He made policies that brought catastrophe to the people of China. During his twenty-seven-year reign, people who died under his regime ranged between 40 to 80 million, which was through persecution, prison labor, starvation, and executions. It is, however, noted that during his regime, education, health care, and life expectancy immensely improved. He led the industrialization of China (The People's Republic of China, Chp5 p226). His policies were the founding grounds that led to the rise of China to become an economic superpower.

The communists still apply Mao's political ideologies around the world; his revolutionary tactics are also used by the insurgents. General Mao is referred to as the Founding Father of modern China. After the death of Mao Zedong, Deng Xiaoping became the paramount leader of the People's Republic of China, in 1978. Deng rose to power and made several reforms that placed China in the high economic ranks. He took China through scaling economic revolution and reforms.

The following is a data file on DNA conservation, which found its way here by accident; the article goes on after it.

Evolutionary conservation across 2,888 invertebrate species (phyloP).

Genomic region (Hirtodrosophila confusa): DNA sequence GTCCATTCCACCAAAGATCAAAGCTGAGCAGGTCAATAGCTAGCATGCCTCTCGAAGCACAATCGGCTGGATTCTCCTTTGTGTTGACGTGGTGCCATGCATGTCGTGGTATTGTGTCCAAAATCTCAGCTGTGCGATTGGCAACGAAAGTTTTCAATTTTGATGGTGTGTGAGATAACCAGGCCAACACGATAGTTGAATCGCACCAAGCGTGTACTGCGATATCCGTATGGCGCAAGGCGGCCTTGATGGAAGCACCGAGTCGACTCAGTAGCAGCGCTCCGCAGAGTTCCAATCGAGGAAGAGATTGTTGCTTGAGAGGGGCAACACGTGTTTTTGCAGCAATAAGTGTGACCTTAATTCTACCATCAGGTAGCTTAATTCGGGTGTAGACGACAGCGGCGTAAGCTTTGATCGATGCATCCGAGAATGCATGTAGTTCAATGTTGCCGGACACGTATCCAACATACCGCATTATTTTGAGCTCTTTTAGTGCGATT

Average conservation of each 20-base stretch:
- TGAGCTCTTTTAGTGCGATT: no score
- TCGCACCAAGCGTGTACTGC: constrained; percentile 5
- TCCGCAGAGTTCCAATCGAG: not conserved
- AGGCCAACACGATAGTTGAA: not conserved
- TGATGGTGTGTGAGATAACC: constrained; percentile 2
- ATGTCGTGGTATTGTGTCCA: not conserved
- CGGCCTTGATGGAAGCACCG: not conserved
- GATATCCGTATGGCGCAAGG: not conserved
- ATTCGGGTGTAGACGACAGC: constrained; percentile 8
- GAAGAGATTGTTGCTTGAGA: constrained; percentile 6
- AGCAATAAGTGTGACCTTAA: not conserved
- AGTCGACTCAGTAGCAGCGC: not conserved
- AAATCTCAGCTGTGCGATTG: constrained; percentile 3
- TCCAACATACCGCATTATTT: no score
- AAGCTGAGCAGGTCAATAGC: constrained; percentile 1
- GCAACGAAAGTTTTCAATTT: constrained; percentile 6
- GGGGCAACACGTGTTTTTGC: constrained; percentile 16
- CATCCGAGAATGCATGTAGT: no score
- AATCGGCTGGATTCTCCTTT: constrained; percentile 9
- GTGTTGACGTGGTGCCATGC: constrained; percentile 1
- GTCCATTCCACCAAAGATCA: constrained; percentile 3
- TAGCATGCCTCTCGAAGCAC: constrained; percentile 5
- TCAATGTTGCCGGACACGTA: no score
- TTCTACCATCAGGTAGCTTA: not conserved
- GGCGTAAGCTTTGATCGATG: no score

Mao Zedong was a visionary and a strategic man. He led China from imperialism and in the struggle to revive China's economy and politics. His policies may have been unprecedented, but they set the foundation for the growth and development of China. He made reforms that improved and enhanced education levels for the people of China. During his regime, China became an economic giant scaling the globe. He may have made mistakes, but his achievements are remarkable.


Strauss, J. (2007). The history of the People's Republic of China, 1949-1976. Cambridge University Press.

The Little Red Book (Chapter 5) - Mao cult. (n.d.). Cambridge Core.